Am delighted to be able to finally publish my insect catch-up post. I have already blogged about one of the most exciting finds, the Beer Head Southern Migrant Hawker, but there's plenty more to tell...
As I have already mentioned a species of dragonfly, that's where I will start.
You'll see a similar theme with all three of these sub-sections - the cold spring of 2021! Am sure you all recall those raw easterly winds that hampered even the blue days of April and May, with temperatures not really rising until the end of May. This didn't help insect numbers at all, or birds or flora for that matter. It some years I see my first Large Red Damselflies and/or Broad-boded Chasers in April, but not a single Odonata for me in April 2021.
However once the little beasties finally did start to emerge, it turned out to be an ok season. Scarce Chasers had a great season, especially at Lower Bruckland Ponds, and there seemed to be more Golden-ringed Dragonflies around than usual too. Sadly, although there is technically still time, no Ruddy Darters for me on patch this year - I do miss that unique colour. Autumn is turning out good as well, with loads of Migrant and Southern Hawkers around. Hope you enjoy my pics...
|Scarce Chaser up close!|
|Scarce Chaser and Black-tailed Skimmer|
|White-legged Damselfly pair|
|Female Southern Hawker|
I don't think I have ever seen so few spring butterflies. I didn't see any spring Holly Blues, only three sightings of Orange-tip (compared to 2020 when they were abundant) and just the one Brimstone. A truly shocking start to the year, although hardly surprising given the persistent cold wind.
Thankfully however the year has imrpoved. And the really hot spell we experienced in July coincided with peak Hairstreak season! Unfortunately my quest for a patch White-letter once again failed, but we enjoyed a bumper year for Purple Hairstreaks. The small population I found near Lower Bruckland Ponds in 2020 showed a lot better this year, with my highest count being five on 21st. Even better however were the two I discovered on the evening of 19th at Black Hole Marsh, in small Oaks by Tower Hide...
|Purple Hairstreak Lower Bruckland Ponds|
|Purple Hairstreak Black Hole Marsh|
With my mind still back in July, Marbled Whites, Small Skippers, Gatekeepers and Ringlets all seemed to have an excellent year too. And within the last month I've been blown away by the numbers of Small Tortoiseshells, Red Admirals and Small Whites - the local Buddleia's have been absolutely awash, terrific to see. There's been a few Painted Ladies around too, not loads but I was seeing up to ten on some days in early August.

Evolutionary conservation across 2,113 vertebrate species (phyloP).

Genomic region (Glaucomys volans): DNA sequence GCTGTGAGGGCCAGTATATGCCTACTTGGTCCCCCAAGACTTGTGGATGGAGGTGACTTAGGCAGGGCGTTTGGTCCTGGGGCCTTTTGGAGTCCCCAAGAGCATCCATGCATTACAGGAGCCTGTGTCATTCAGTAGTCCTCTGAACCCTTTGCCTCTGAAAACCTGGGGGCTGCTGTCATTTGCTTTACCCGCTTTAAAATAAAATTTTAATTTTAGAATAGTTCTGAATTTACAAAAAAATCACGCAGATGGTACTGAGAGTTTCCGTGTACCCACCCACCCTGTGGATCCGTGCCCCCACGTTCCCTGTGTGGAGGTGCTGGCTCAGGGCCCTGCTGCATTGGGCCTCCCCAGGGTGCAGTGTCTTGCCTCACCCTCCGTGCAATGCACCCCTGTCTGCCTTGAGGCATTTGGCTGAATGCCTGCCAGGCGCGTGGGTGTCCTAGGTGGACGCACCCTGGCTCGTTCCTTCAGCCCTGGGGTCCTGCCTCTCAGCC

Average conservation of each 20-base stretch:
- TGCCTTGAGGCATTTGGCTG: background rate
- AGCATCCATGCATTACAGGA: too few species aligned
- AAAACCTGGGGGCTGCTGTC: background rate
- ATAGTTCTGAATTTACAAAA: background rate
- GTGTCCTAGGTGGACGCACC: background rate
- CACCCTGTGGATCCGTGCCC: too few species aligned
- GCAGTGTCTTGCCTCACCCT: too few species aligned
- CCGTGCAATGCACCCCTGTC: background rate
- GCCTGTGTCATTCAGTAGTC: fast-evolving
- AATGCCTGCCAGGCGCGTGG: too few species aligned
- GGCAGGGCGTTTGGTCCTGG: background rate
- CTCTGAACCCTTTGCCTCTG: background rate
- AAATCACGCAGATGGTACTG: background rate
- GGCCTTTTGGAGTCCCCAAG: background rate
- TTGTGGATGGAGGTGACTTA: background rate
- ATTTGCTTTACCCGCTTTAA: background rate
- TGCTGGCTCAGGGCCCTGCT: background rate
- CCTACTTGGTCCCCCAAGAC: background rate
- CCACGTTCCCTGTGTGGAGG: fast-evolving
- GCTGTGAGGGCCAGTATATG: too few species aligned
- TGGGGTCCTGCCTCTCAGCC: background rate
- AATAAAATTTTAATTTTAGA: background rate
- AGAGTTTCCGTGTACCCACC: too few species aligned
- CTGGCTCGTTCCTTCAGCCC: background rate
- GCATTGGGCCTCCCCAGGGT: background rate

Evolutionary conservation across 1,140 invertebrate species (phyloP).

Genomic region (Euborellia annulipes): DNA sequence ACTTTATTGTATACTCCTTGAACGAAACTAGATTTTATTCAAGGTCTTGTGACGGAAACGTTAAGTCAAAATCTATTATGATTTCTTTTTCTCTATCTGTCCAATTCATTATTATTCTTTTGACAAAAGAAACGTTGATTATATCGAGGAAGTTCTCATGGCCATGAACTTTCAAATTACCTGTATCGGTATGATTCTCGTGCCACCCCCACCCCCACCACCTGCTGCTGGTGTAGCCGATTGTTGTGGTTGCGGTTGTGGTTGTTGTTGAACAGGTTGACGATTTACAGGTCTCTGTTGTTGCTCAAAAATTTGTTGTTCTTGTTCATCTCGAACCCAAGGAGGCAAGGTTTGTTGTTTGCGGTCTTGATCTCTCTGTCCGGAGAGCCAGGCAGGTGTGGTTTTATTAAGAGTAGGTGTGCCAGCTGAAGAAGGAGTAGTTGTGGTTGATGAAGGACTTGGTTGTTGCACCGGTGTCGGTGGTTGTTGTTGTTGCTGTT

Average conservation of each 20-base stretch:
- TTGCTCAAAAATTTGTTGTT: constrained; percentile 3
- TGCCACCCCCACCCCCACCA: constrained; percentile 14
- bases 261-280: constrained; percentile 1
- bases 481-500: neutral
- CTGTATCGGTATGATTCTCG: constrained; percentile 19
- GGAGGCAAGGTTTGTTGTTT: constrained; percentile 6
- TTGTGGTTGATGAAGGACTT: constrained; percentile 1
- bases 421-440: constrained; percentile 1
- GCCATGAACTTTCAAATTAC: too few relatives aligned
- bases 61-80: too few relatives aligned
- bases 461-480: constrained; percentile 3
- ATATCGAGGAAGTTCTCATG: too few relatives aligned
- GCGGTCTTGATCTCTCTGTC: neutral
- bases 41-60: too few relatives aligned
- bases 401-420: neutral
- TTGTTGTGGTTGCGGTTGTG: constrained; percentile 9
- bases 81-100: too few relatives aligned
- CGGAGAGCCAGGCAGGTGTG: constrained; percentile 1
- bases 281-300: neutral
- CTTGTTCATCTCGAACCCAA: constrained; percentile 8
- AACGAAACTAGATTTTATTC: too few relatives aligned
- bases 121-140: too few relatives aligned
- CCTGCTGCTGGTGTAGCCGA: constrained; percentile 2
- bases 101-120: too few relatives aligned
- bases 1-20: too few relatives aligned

|Marbled White Lower Bruckland Ponds|
|Painted Lady x 2!|
Considering the poor state of affairs with the above two orders during spring, I didn't even consider dusting the moth trap off during March/April/May. All I was reading on social media and other wildlife blogs during April/May were how few moths were on the wing, and that some of the early species (Early Grey, Hebrew Character, Common Quaker, etc) hardly emerged at all. Worrying, and I can't help but wonder what effect it will have on next year?
I first put the trap out on 15th June, and since then have been running it when I've been able to on suitable weather-nights. Just routine fare really for the first few months, although it's always exciting to see each species emerge as the year progresses...
|Four male Four-spotted Footman|
|Small Elephant Hawkmoth|
No new species the garden were recorded until the night of 19th August, when an Oak Eggar was a wonderful furry surprise...
|My first view of it|
|Oak Eggar and Shuttle-shaped Dart|
Then during the night of 25th/26th, I captured two more new ones for the garden, although neither are all that rare...
And then last night happened, which gave me another new moth for the garden. At 6am this morning I turned over an egg box that revealed the absolutely holy grail. Sure, it may not be the rarity it once was, but I was just not ready for the adrenalin rush the sight of this beast gave me. I give you the moth whose name literally means "beyond compare". The Clifden Nonpareil...
|Otherwise known as the Blue Underwing|
It was so massive. Huge. After I took this photo I managed a peak of it's blue hindwing, and even better, its striking underwing with a big white stripe. But I am afraid there are no more pics of it, because quite simply, I lost the plot. I was so encapsulated and blown away by it, I basically didn't do what I have done hundreds of times before, pot a moth. Instead I was just gazing at it from every angle, giving it the odd poke, and then it flew off. This wasn't all bad though, because I got to see it in flight. An amazing flopping flight, and looking more bat-sized than moth-sized. What a delight.
Personally I've recorded very few immigrants, the odd Silver Y, just one Hummingbird Hawkmoth (not trapped) and two Dark Sword Grass on 4th/5th August. Go back in time even more however and there is one large immigrant species that for some reason never got a mention on this blog, but very much deserves it..
On 15th September 2020 my Hawkmoth tally for the garden was nine species (Poplar, Eyed, Elephant, Small Elephant, Privet, Lime, Hummingbird, Bedstraw [3/8/19], Striped [two - 16&17/6/16]). On the morning of 16th the tenth was added. I knew number ten was probably going to be either this species or Pine Hawkmoth, which I really should have recorded before now, but it didn't make the discovery any less exciting! The 11 year wait was over...
|Convolvulus Hawkmoth! A bit battered but what a beast.|
And there we go! What a post, and it's been a delight to relive it all. Thanks for reading and be sure to check back soon for more :-)